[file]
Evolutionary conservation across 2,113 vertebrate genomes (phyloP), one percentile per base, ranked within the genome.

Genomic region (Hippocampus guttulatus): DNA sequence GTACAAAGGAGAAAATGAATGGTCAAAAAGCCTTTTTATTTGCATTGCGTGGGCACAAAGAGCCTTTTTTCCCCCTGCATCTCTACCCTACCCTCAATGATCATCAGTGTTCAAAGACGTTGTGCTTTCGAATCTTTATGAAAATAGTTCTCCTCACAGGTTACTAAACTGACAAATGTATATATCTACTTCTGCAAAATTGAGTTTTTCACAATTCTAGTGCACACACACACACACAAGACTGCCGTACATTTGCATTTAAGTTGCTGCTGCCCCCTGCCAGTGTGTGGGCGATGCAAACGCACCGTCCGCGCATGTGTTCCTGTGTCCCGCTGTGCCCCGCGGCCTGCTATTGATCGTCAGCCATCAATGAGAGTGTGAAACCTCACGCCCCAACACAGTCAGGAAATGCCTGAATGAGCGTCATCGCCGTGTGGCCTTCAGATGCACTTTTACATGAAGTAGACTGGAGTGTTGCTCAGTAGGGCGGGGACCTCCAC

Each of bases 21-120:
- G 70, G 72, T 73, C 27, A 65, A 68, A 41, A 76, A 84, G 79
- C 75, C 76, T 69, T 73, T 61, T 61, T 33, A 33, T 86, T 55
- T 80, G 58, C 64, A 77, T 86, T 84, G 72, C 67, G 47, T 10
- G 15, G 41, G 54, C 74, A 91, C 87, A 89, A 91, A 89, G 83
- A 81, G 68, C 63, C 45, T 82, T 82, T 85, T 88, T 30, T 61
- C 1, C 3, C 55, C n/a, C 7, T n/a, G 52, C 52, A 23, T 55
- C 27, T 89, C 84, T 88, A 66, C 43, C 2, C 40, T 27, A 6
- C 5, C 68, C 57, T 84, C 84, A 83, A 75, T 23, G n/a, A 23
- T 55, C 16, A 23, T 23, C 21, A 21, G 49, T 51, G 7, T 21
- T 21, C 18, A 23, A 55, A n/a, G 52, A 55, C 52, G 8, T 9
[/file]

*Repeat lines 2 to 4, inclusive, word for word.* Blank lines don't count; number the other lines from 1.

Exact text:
Genomic region (Hippocampus guttulatus): DNA sequence GTACAAAGGAGAAAATGAATGGTCAAAAAGCCTTTTTATTTGCATTGCGTGGGCACAAAGAGCCTTTTTTCCCCCTGCATCTCTACCCTACCCTCAATGATCATCAGTGTTCAAAGACGTTGTGCTTTCGAATCTTTATGAAAATAGTTCTCCTCACAGGTTACTAAACTGACAAATGTATATATCTACTTCTGCAAAATTGAGTTTTTCACAATTCTAGTGCACACACACACACACAAGACTGCCGTACATTTGCATTTAAGTTGCTGCTGCCCCCTGCCAGTGTGTGGGCGATGCAAACGCACCGTCCGCGCATGTGTTCCTGTGTCCCGCTGTGCCCCGCGGCCTGCTATTGATCGTCAGCCATCAATGAGAGTGTGAAACCTCACGCCCCAACACAGTCAGGAAATGCCTGAATGAGCGTCATCGCCGTGTGGCCTTCAGATGCACTTTTACATGAAGTAGACTGGAGTGTTGCTCAGTAGGGCGGGGACCTCCAC

Each of bases 21-120:
- G 70, G 72, T 73, C 27, A 65, A 68, A 41, A 76, A 84, G 79